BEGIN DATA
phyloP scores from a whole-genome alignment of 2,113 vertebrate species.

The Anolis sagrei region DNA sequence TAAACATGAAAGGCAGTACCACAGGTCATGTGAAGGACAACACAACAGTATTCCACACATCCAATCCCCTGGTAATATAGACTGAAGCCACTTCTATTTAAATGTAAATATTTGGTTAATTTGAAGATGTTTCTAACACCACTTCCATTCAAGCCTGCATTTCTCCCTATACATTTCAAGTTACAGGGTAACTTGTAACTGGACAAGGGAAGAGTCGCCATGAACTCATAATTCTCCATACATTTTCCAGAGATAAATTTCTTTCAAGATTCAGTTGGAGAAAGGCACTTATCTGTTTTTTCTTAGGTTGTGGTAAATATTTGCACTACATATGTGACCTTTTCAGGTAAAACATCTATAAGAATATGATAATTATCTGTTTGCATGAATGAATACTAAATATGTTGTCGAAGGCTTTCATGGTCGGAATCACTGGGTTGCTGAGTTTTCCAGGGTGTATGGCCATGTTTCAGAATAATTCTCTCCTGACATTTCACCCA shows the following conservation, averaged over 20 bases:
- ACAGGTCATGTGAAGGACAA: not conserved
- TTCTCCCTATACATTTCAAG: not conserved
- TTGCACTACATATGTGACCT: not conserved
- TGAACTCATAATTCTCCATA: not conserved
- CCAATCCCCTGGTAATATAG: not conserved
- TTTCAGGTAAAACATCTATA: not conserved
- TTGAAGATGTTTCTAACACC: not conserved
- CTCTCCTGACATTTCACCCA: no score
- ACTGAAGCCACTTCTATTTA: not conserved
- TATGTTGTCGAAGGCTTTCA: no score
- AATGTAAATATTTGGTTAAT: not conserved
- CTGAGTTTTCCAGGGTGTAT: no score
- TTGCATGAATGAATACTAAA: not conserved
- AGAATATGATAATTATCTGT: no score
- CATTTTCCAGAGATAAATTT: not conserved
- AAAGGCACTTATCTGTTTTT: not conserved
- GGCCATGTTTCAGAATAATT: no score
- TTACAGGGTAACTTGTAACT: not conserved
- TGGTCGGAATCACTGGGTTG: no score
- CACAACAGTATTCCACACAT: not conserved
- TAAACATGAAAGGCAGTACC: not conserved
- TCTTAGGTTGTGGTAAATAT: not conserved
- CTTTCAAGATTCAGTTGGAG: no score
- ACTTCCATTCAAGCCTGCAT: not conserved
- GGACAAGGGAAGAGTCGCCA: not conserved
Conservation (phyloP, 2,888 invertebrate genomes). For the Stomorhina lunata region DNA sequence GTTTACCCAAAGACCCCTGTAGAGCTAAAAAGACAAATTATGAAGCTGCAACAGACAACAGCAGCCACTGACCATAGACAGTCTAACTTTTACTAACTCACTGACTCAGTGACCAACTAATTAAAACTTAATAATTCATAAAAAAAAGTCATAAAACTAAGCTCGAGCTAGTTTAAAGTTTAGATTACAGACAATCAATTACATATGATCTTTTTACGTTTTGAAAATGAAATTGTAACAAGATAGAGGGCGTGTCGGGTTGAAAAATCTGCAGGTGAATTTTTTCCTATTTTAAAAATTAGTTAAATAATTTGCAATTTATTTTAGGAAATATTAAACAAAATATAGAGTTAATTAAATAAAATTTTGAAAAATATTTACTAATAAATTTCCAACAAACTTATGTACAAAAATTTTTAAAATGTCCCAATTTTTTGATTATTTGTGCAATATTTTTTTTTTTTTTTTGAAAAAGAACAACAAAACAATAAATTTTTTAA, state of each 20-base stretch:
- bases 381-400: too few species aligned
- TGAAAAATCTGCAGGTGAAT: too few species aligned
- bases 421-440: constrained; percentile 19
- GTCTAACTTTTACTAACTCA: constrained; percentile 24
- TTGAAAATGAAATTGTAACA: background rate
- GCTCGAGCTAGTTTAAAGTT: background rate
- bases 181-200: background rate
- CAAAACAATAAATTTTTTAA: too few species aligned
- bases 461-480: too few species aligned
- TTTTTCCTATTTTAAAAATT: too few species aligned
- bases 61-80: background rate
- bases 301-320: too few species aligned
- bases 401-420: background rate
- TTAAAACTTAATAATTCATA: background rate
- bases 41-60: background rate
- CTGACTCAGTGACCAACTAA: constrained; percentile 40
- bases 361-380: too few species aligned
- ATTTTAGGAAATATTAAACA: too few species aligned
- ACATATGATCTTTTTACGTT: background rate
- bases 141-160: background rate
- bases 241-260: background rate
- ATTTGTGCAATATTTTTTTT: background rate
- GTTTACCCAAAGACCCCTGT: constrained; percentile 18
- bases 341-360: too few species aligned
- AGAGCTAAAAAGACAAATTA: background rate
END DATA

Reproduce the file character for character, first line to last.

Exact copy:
phyloP scores from a whole-genome alignment of 2,113 vertebrate species.

The Anolis sagrei region DNA sequence TAAACATGAAAGGCAGTACCACAGGTCATGTGAAGGACAACACAACAGTATTCCACACATCCAATCCCCTGGTAATATAGACTGAAGCCACTTCTATTTAAATGTAAATATTTGGTTAATTTGAAGATGTTTCTAACACCACTTCCATTCAAGCCTGCATTTCTCCCTATACATTTCAAGTTACAGGGTAACTTGTAACTGGACAAGGGAAGAGTCGCCATGAACTCATAATTCTCCATACATTTTCCAGAGATAAATTTCTTTCAAGATTCAGTTGGAGAAAGGCACTTATCTGTTTTTTCTTAGGTTGTGGTAAATATTTGCACTACATATGTGACCTTTTCAGGTAAAACATCTATAAGAATATGATAATTATCTGTTTGCATGAATGAATACTAAATATGTTGTCGAAGGCTTTCATGGTCGGAATCACTGGGTTGCTGAGTTTTCCAGGGTGTATGGCCATGTTTCAGAATAATTCTCTCCTGACATTTCACCCA shows the following conservation, averaged over 20 bases:
- ACAGGTCATGTGAAGGACAA: not conserved
- TTCTCCCTATACATTTCAAG: not conserved
- TTGCACTACATATGTGACCT: not conserved
- TGAACTCATAATTCTCCATA: not conserved
- CCAATCCCCTGGTAATATAG: not conserved
- TTTCAGGTAAAACATCTATA: not conserved
- TTGAAGATGTTTCTAACACC: not conserved
- CTCTCCTGACATTTCACCCA: no score
- ACTGAAGCCACTTCTATTTA: not conserved
- TATGTTGTCGAAGGCTTTCA: no score
- AATGTAAATATTTGGTTAAT: not conserved
- CTGAGTTTTCCAGGGTGTAT: no score
- TTGCATGAATGAATACTAAA: not conserved
- AGAATATGATAATTATCTGT: no score
- CATTTTCCAGAGATAAATTT: not conserved
- AAAGGCACTTATCTGTTTTT: not conserved
- GGCCATGTTTCAGAATAATT: no score
- TTACAGGGTAACTTGTAACT: not conserved
- TGGTCGGAATCACTGGGTTG: no score
- CACAACAGTATTCCACACAT: not conserved
- TAAACATGAAAGGCAGTACC: not conserved
- TCTTAGGTTGTGGTAAATAT: not conserved
- CTTTCAAGATTCAGTTGGAG: no score
- ACTTCCATTCAAGCCTGCAT: not conserved
- GGACAAGGGAAGAGTCGCCA: not conserved
Conservation (phyloP, 2,888 invertebrate genomes). For the Stomorhina lunata region DNA sequence GTTTACCCAAAGACCCCTGTAGAGCTAAAAAGACAAATTATGAAGCTGCAACAGACAACAGCAGCCACTGACCATAGACAGTCTAACTTTTACTAACTCACTGACTCAGTGACCAACTAATTAAAACTTAATAATTCATAAAAAAAAGTCATAAAACTAAGCTCGAGCTAGTTTAAAGTTTAGATTACAGACAATCAATTACATATGATCTTTTTACGTTTTGAAAATGAAATTGTAACAAGATAGAGGGCGTGTCGGGTTGAAAAATCTGCAGGTGAATTTTTTCCTATTTTAAAAATTAGTTAAATAATTTGCAATTTATTTTAGGAAATATTAAACAAAATATAGAGTTAATTAAATAAAATTTTGAAAAATATTTACTAATAAATTTCCAACAAACTTATGTACAAAAATTTTTAAAATGTCCCAATTTTTTGATTATTTGTGCAATATTTTTTTTTTTTTTTTGAAAAAGAACAACAAAACAATAAATTTTTTAA, state of each 20-base stretch:
- bases 381-400: too few species aligned
- TGAAAAATCTGCAGGTGAAT: too few species aligned
- bases 421-440: constrained; percentile 19
- GTCTAACTTTTACTAACTCA: constrained; percentile 24
- TTGAAAATGAAATTGTAACA: background rate
- GCTCGAGCTAGTTTAAAGTT: background rate
- bases 181-200: background rate
- CAAAACAATAAATTTTTTAA: too few species aligned
- bases 461-480: too few species aligned
- TTTTTCCTATTTTAAAAATT: too few species aligned
- bases 61-80: background rate
- bases 301-320: too few species aligned
- bases 401-420: background rate
- TTAAAACTTAATAATTCATA: background rate
- bases 41-60: background rate
- CTGACTCAGTGACCAACTAA: constrained; percentile 40
- bases 361-380: too few species aligned
- ATTTTAGGAAATATTAAACA: too few species aligned
- ACATATGATCTTTTTACGTT: background rate
- bases 141-160: background rate
- bases 241-260: background rate
- ATTTGTGCAATATTTTTTTT: background rate
- GTTTACCCAAAGACCCCTGT: constrained; percentile 18
- bases 341-360: too few species aligned
- AGAGCTAAAAAGACAAATTA: background rate